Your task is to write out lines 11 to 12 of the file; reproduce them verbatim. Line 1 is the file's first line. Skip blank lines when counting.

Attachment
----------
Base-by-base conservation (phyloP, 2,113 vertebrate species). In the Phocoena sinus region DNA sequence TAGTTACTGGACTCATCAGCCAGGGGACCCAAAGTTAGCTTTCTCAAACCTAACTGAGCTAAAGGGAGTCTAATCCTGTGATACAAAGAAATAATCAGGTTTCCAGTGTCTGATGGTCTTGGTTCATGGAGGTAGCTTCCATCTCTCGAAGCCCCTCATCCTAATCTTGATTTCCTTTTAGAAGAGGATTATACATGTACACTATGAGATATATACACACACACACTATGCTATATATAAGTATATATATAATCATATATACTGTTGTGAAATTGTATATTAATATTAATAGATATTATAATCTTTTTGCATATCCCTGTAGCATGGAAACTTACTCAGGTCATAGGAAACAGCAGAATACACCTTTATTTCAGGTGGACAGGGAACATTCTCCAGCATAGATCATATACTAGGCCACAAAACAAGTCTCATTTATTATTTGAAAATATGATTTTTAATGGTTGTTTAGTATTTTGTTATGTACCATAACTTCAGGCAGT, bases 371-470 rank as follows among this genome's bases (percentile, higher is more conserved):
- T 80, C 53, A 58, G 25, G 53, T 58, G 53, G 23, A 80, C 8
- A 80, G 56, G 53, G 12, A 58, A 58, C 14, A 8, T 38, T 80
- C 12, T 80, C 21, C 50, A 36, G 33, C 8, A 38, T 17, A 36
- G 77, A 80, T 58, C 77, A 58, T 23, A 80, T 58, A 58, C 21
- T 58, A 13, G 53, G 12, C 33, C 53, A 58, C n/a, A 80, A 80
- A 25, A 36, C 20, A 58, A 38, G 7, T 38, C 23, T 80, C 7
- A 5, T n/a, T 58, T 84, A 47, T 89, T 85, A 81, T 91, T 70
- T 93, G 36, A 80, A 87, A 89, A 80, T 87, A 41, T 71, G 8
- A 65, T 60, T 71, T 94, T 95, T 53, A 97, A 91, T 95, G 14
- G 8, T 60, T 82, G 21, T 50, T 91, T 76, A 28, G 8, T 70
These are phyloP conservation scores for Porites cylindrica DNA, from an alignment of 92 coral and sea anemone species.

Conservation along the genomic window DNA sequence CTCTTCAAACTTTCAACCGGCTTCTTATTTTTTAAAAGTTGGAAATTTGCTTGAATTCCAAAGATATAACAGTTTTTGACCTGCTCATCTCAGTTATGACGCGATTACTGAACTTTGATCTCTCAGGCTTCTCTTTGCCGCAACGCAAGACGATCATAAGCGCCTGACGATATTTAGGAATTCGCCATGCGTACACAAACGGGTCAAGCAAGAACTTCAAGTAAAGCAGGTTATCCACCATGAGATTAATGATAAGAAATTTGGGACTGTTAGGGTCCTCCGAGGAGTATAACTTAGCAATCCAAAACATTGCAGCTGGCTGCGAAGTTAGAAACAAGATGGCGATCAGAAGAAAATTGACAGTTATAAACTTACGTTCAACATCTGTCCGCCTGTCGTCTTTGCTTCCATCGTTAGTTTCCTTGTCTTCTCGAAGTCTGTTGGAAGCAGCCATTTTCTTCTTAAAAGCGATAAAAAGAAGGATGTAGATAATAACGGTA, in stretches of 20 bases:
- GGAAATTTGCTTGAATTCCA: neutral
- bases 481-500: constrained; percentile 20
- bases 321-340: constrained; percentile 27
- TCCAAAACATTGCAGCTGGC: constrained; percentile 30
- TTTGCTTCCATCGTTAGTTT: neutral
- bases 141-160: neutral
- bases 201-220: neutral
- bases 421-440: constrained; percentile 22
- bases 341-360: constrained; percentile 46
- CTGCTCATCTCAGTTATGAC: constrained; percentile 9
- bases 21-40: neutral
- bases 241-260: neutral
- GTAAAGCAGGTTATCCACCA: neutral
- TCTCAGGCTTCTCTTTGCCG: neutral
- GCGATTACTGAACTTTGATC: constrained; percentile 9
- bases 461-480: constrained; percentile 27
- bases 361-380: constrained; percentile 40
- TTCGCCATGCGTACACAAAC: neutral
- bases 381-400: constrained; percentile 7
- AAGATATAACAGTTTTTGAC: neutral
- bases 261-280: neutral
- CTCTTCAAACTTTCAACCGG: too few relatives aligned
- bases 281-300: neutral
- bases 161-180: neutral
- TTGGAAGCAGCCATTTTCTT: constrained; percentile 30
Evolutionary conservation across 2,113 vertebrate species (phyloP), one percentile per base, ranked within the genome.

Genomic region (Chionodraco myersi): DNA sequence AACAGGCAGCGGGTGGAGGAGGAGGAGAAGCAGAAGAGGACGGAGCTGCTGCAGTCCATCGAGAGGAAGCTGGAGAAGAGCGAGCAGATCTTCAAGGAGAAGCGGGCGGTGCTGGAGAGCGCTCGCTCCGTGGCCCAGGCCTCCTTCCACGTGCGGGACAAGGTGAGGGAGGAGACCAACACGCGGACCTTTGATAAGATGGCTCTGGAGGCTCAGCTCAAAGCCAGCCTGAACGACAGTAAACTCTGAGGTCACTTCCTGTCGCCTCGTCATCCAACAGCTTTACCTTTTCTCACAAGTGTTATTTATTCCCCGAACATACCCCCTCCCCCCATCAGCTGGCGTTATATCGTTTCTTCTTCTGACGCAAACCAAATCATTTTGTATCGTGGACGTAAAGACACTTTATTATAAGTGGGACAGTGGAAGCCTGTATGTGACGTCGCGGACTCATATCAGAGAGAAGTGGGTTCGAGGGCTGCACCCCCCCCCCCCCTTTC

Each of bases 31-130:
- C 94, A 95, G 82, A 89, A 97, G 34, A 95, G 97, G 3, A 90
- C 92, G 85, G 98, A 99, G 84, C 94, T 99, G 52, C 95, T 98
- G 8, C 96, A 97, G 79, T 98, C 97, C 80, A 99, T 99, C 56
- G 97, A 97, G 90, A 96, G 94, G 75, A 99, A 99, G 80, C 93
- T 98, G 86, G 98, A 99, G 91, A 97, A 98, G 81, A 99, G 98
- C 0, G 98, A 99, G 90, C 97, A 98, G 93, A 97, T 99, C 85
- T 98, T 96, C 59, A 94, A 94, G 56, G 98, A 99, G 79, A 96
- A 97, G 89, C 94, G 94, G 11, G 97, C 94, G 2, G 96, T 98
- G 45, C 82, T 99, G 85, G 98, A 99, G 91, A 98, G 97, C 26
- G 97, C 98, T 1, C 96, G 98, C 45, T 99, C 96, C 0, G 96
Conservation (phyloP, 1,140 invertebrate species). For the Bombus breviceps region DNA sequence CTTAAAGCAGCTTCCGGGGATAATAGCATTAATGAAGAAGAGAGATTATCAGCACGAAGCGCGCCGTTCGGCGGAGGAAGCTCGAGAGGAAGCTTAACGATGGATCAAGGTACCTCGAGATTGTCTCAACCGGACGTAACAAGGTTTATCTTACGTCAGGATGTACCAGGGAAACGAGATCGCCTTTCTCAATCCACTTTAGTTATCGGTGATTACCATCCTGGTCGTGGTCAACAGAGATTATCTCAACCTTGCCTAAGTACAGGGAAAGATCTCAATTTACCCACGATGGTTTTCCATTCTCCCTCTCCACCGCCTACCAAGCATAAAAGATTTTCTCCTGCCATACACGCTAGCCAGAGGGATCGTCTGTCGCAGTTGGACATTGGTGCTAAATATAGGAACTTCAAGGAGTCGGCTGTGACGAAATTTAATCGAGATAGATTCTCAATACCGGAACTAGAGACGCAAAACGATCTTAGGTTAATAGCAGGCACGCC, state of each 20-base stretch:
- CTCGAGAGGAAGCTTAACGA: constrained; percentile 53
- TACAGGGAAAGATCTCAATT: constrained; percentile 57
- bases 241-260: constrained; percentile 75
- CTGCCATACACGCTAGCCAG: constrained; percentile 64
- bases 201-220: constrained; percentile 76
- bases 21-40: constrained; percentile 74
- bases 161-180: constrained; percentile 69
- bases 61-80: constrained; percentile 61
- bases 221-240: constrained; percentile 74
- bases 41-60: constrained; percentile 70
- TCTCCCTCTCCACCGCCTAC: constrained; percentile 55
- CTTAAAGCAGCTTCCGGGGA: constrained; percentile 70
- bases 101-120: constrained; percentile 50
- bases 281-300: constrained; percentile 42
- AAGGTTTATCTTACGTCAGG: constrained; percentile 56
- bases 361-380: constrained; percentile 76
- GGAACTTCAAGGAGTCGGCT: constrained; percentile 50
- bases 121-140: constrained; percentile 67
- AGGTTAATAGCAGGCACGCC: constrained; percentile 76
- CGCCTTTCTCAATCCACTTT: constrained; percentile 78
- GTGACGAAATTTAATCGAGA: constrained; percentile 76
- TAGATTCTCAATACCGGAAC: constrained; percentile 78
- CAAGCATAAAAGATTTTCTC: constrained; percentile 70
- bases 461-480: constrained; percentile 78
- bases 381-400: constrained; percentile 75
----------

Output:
- G 8, T 60, T 82, G 21, T 50, T 91, T 76, A 28, G 8, T 70
These are phyloP conservation scores for Porites cylindrica DNA, from an alignment of 92 coral and sea anemone species.